New CT Scan for Lung Cancer Screening Debuts at Norris Cotton Cancer Center

Cancer Center research was key to development of the new screening test.

In this video, William Black, MD, professor of radiology at the Geisel School of Medicine at Dartmouth, and Julianna Czum, MD, director of chest imaging at Norris Cotton Cancer Center, explain the benefits of CT scanning for lung cancer.

Thanks to research conducted at Dartmouth-Hitchcock Norris Cotton Cancer Center, smokers can now take an active role in making decisions about their long-term health.

The test, which is a low-dose CT scan allows physicians to identify cancerous growths before they are visible on a traditional x-ray. Research shows that having a lung cancer screening test may reduce deaths from lung cancer in middle aged current and former heavy smokers by 20 percent.

At present, the majority of lung cancers are caught late, resulting in just a 15 percent survival rate at five years. Previous studies have shown that using a standard chest X-ray doesn't catch the presence of lung cancer early enough to alter the mortality rate, but the new CT scan research is a game-changer, says Dr. Black.

Patients eligible for a CT screening for lung cancer are men and women aged 55 to 74 years with at least 30 "pack years" of smoking history. (Pack years = packs per day x number of years smoking; e.g., a smoker who has smoked two packs a day for 10 years has 20 pack years.) By definition, screening only pertains to patients who do not have signs or symptoms of lung cancer.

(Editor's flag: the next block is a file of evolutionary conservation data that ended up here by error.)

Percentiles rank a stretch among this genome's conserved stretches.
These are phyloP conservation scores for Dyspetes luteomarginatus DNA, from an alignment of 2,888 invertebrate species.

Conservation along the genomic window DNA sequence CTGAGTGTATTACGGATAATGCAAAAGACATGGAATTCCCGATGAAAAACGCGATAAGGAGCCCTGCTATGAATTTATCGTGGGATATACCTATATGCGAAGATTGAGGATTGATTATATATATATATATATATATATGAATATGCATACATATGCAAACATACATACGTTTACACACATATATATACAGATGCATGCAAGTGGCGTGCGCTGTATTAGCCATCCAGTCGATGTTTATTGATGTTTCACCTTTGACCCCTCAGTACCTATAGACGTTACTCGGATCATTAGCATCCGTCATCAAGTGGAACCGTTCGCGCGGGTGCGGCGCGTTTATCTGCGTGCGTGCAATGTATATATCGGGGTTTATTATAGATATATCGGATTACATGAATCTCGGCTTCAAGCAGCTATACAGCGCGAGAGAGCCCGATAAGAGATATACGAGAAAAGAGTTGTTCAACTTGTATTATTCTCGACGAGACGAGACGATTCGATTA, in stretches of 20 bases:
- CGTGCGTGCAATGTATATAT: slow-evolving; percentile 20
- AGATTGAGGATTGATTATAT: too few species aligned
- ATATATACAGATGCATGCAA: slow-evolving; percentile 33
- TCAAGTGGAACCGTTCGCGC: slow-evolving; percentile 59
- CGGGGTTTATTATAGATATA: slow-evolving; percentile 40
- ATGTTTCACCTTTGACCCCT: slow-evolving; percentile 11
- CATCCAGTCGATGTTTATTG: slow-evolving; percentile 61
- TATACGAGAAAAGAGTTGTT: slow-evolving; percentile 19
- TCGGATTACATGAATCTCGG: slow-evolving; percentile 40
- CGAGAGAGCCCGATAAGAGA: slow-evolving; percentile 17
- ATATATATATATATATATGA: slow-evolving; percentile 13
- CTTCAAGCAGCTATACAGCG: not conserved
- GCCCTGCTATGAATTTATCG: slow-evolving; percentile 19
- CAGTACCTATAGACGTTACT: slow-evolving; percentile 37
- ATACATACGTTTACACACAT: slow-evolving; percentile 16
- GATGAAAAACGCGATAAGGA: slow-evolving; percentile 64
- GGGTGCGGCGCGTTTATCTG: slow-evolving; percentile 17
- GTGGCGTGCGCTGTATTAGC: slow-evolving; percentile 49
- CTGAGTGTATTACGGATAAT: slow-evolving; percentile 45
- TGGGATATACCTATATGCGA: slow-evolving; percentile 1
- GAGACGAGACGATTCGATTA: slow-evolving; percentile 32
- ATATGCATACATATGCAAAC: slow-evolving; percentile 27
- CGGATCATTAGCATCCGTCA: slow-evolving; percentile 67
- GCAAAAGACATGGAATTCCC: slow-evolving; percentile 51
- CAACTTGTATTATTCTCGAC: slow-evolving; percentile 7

Fewer deaths from lung cancer

The research study, called the National Lung Screening Trial, was published last year in the New England Journal of Medicine. William Black, MD, professor of radiology at the Geisel School of Medicine at Dartmouth who heads the Geisel School’s participation in the NLST, notes that not only did the research show a significant reduction in lung cancer deaths due to screening via CT scans, but overall mortality dropped seven percent as well.

The research involved data collected from more than 50,000 subjects at 33 sites. It is the first solid evidence that screening high-risk patients using CT scans could reduce lung cancer deaths -- a finding that has several of the nation's major medical centers setting up CT lung screening programs of their own.

Lung cancer screening tests are available at Norris Cotton Cancer Center. To determine eligibility and to make an appointment for a screening, contact the Lung/Esophageal/Thoracic Cancer Program. Contact phone numbers are listed in the "Contact Us" box on the right side of the web page.

June 27, 2012